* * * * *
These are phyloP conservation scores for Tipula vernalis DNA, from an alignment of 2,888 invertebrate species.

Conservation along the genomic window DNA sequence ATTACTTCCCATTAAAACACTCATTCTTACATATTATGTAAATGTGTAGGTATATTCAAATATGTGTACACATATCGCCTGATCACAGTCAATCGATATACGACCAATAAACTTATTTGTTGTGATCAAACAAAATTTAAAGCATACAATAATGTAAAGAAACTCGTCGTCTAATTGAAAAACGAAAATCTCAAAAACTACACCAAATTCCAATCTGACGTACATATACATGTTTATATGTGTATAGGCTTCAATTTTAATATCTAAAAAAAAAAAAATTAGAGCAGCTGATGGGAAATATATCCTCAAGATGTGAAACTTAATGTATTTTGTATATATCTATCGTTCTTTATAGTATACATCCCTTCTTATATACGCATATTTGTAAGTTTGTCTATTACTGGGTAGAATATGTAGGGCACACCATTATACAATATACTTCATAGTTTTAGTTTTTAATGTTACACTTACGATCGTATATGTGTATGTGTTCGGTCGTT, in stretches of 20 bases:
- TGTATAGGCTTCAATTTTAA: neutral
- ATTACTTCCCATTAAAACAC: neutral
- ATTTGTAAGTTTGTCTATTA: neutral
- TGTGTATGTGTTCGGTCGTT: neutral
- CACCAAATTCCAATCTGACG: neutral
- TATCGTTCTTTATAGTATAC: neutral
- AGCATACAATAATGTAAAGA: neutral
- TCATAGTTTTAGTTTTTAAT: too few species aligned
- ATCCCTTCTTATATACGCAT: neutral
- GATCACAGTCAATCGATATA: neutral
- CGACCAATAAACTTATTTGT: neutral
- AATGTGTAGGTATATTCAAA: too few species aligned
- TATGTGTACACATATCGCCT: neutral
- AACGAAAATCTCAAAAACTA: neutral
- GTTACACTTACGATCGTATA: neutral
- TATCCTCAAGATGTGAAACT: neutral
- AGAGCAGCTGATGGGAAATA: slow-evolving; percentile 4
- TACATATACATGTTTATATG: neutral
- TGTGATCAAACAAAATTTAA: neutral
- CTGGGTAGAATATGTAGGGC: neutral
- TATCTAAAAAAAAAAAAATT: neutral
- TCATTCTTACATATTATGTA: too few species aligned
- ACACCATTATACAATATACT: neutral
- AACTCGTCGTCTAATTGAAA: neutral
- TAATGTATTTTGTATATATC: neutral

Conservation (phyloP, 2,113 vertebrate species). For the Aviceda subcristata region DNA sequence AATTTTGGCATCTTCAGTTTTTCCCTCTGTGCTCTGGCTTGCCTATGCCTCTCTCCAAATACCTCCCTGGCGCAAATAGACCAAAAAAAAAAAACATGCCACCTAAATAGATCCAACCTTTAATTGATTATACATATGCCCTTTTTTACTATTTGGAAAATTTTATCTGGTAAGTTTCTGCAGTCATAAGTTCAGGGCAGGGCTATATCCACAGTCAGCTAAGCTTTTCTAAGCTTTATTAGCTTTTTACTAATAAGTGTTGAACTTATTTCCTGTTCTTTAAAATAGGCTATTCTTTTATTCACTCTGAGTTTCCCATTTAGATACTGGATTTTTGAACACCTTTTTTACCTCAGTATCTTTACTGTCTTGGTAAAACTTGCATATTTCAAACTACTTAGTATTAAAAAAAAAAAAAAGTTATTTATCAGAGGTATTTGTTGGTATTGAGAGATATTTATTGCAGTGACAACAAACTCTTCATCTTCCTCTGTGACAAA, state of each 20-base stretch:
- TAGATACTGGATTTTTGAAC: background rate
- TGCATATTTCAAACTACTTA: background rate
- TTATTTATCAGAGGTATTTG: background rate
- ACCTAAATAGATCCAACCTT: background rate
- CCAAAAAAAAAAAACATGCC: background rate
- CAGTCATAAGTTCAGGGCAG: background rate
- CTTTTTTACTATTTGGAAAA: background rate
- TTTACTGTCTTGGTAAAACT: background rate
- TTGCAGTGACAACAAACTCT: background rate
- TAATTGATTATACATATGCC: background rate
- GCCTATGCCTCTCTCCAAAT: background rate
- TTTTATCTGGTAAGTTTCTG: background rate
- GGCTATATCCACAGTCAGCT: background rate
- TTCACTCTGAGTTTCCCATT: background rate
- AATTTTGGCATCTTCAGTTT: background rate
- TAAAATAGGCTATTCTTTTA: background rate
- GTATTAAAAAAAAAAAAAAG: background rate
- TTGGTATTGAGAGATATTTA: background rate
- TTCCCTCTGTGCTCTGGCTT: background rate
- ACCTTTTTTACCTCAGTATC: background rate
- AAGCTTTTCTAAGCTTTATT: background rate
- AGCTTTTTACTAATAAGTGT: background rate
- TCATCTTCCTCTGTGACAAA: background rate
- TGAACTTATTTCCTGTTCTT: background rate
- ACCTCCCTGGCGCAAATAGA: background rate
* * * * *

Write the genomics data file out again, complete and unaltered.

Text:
These are phyloP conservation scores for Tipula vernalis DNA, from an alignment of 2,888 invertebrate species.

Conservation along the genomic window DNA sequence ATTACTTCCCATTAAAACACTCATTCTTACATATTATGTAAATGTGTAGGTATATTCAAATATGTGTACACATATCGCCTGATCACAGTCAATCGATATACGACCAATAAACTTATTTGTTGTGATCAAACAAAATTTAAAGCATACAATAATGTAAAGAAACTCGTCGTCTAATTGAAAAACGAAAATCTCAAAAACTACACCAAATTCCAATCTGACGTACATATACATGTTTATATGTGTATAGGCTTCAATTTTAATATCTAAAAAAAAAAAAATTAGAGCAGCTGATGGGAAATATATCCTCAAGATGTGAAACTTAATGTATTTTGTATATATCTATCGTTCTTTATAGTATACATCCCTTCTTATATACGCATATTTGTAAGTTTGTCTATTACTGGGTAGAATATGTAGGGCACACCATTATACAATATACTTCATAGTTTTAGTTTTTAATGTTACACTTACGATCGTATATGTGTATGTGTTCGGTCGTT, in stretches of 20 bases:
- TGTATAGGCTTCAATTTTAA: neutral
- ATTACTTCCCATTAAAACAC: neutral
- ATTTGTAAGTTTGTCTATTA: neutral
- TGTGTATGTGTTCGGTCGTT: neutral
- CACCAAATTCCAATCTGACG: neutral
- TATCGTTCTTTATAGTATAC: neutral
- AGCATACAATAATGTAAAGA: neutral
- TCATAGTTTTAGTTTTTAAT: too few species aligned
- ATCCCTTCTTATATACGCAT: neutral
- GATCACAGTCAATCGATATA: neutral
- CGACCAATAAACTTATTTGT: neutral
- AATGTGTAGGTATATTCAAA: too few species aligned
- TATGTGTACACATATCGCCT: neutral
- AACGAAAATCTCAAAAACTA: neutral
- GTTACACTTACGATCGTATA: neutral
- TATCCTCAAGATGTGAAACT: neutral
- AGAGCAGCTGATGGGAAATA: slow-evolving; percentile 4
- TACATATACATGTTTATATG: neutral
- TGTGATCAAACAAAATTTAA: neutral
- CTGGGTAGAATATGTAGGGC: neutral
- TATCTAAAAAAAAAAAAATT: neutral
- TCATTCTTACATATTATGTA: too few species aligned
- ACACCATTATACAATATACT: neutral
- AACTCGTCGTCTAATTGAAA: neutral
- TAATGTATTTTGTATATATC: neutral

Conservation (phyloP, 2,113 vertebrate species). For the Aviceda subcristata region DNA sequence AATTTTGGCATCTTCAGTTTTTCCCTCTGTGCTCTGGCTTGCCTATGCCTCTCTCCAAATACCTCCCTGGCGCAAATAGACCAAAAAAAAAAAACATGCCACCTAAATAGATCCAACCTTTAATTGATTATACATATGCCCTTTTTTACTATTTGGAAAATTTTATCTGGTAAGTTTCTGCAGTCATAAGTTCAGGGCAGGGCTATATCCACAGTCAGCTAAGCTTTTCTAAGCTTTATTAGCTTTTTACTAATAAGTGTTGAACTTATTTCCTGTTCTTTAAAATAGGCTATTCTTTTATTCACTCTGAGTTTCCCATTTAGATACTGGATTTTTGAACACCTTTTTTACCTCAGTATCTTTACTGTCTTGGTAAAACTTGCATATTTCAAACTACTTAGTATTAAAAAAAAAAAAAAGTTATTTATCAGAGGTATTTGTTGGTATTGAGAGATATTTATTGCAGTGACAACAAACTCTTCATCTTCCTCTGTGACAAA, state of each 20-base stretch:
- TAGATACTGGATTTTTGAAC: background rate
- TGCATATTTCAAACTACTTA: background rate
- TTATTTATCAGAGGTATTTG: background rate
- ACCTAAATAGATCCAACCTT: background rate
- CCAAAAAAAAAAAACATGCC: background rate
- CAGTCATAAGTTCAGGGCAG: background rate
- CTTTTTTACTATTTGGAAAA: background rate
- TTTACTGTCTTGGTAAAACT: background rate
- TTGCAGTGACAACAAACTCT: background rate
- TAATTGATTATACATATGCC: background rate
- GCCTATGCCTCTCTCCAAAT: background rate
- TTTTATCTGGTAAGTTTCTG: background rate
- GGCTATATCCACAGTCAGCT: background rate
- TTCACTCTGAGTTTCCCATT: background rate
- AATTTTGGCATCTTCAGTTT: background rate
- TAAAATAGGCTATTCTTTTA: background rate
- GTATTAAAAAAAAAAAAAAG: background rate
- TTGGTATTGAGAGATATTTA: background rate
- TTCCCTCTGTGCTCTGGCTT: background rate
- ACCTTTTTTACCTCAGTATC: background rate
- AAGCTTTTCTAAGCTTTATT: background rate
- AGCTTTTTACTAATAAGTGT: background rate
- TCATCTTCCTCTGTGACAAA: background rate
- TGAACTTATTTCCTGTTCTT: background rate
- ACCTCCCTGGCGCAAATAGA: background rate